1.1. Background of the Study
Industrialization, which the industrial revolution has placed at the heart of structural changes, has consistently raised the levels of production and employment, which has led to unprecedented income growth. So promoting the development of the industrial sector can be a key to achieving sustainable development. It is indeed now well established in the growth and development literature that there is as strong relation between the growth of manufacturing output and the growth of GDP  (Pacheco-lopez ad thirlwall, 2013).
The impact of industrialization on economic development has been widely studied. All historical examples of success in economic development and catch-up since 1870 have been able to grow and accumulate wealth by investing in their industries  (Szirmai, (2012)). It brings about increased volume and varieties of manufactured goods resulting in increased employment and improved standard of living of the citizens. In the process of economic growth  Kaldor (1967) suggested that it is the industrial sector which plays the role of engine of growth, as the potential productivity growth is the highest in this sector. Then industrial sector can power the economy with the right policies, it will transform and sluggish recovery into an economic resurgence.
Indeed, it is recognized that the African countries, as other countries, will find difficult to create the wealth necessary for the eradication of extreme poverty without a real industrialization capable of generating added value. In Africa, the word industry is used essentially as a synonym for manufacturing as in many other developing countries. It refers usually to changing of raw materials into products of more value. However, industry refers to an organized human skill and efforts to produce something more valuable and useful from the gifts of natural resources and primary products. It refers to the process of manufacturing.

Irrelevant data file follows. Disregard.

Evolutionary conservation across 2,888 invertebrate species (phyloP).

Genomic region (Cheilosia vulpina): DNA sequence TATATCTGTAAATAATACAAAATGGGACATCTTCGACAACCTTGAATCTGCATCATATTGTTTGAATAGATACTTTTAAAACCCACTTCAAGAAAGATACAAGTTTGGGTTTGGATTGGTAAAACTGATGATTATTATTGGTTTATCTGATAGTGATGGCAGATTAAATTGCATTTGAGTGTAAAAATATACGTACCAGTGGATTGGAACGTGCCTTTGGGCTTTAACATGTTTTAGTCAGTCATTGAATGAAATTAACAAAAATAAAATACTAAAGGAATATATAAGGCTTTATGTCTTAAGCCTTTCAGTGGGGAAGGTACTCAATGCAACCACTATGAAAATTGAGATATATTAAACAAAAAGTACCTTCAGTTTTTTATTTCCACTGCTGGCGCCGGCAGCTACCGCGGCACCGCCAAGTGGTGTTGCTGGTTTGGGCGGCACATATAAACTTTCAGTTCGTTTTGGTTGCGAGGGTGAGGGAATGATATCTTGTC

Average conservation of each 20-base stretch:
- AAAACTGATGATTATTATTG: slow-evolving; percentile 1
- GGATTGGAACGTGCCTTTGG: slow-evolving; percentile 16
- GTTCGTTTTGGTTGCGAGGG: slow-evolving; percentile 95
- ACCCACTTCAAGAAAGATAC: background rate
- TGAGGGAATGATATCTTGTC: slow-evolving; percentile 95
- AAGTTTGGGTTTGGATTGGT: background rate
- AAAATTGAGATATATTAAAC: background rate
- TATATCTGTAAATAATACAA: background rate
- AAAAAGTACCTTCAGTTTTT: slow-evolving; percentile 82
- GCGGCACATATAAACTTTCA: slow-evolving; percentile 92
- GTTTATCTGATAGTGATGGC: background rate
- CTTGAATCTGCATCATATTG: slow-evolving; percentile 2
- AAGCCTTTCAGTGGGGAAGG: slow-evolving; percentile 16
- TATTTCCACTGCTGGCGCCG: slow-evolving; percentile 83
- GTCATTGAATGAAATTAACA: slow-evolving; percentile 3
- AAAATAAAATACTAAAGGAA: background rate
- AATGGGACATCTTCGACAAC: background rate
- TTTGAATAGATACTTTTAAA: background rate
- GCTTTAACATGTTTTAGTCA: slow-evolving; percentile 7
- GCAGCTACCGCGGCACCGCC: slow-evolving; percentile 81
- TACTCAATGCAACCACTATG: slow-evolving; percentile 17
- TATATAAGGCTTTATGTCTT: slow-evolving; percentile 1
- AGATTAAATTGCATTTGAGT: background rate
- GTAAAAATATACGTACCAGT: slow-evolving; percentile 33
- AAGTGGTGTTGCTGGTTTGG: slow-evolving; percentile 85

Since independence, Senegal has successively defined several industrial development strategies in order to give importance to the sector and to promote economic growth and redistribution of income. Senegal’s journey was towards industrialization state, immediately after its independence when the country adopted the import substitution in 1960. This strategy comes into being because of the belief that through industrialization, the Senegal’s government would be able to promote the emergence and expansion of domestic industries by replacing major such as textile, shoes and food. The share of industrial sector in Senegal remains stagnant and sometimes decline, moreover, most of the Kaldorian studies for developing or emerging countries increase rapidly.
The industrial sector in particular manufacturing is considered to be critical in this study in order to enable Senegal to an economic development. This choice is because Senegal’s economy is driven by mining, manufacturing construction, tourism, fisheries and agriculture, which are the primary sources of employment in rural areas. The country’s key export industries include phosphate mining, fertilizer production, agricultural products and commercial fishing and Senegal is also working on oil exploration projects.
While various studies such as  World Bank (2012), focus on the performance or business environment of the industrial sector, few studies have focused on its impact on economic development. To the best of my knowledge, there is no research study talking typically about this topic in Senegal. This paper addresses the question of the role of industrialization on economic development in Senegal.
To carry out the current study, we will introduce the subject of the study in Section 1, giving background on the above by the study’s background, objectives, research questions and hypotheses in Section 2. The rest of the work is classified into, trade policy reforms and manufacturing performances in Senegal Section 3; literature review Section 4; research methodology Section 5; results interpretation Section 6; and finally conclusion and recommendations in the Section 7  (Abiola & Egbuwalo, 2010).
1.2. Objectives of the Study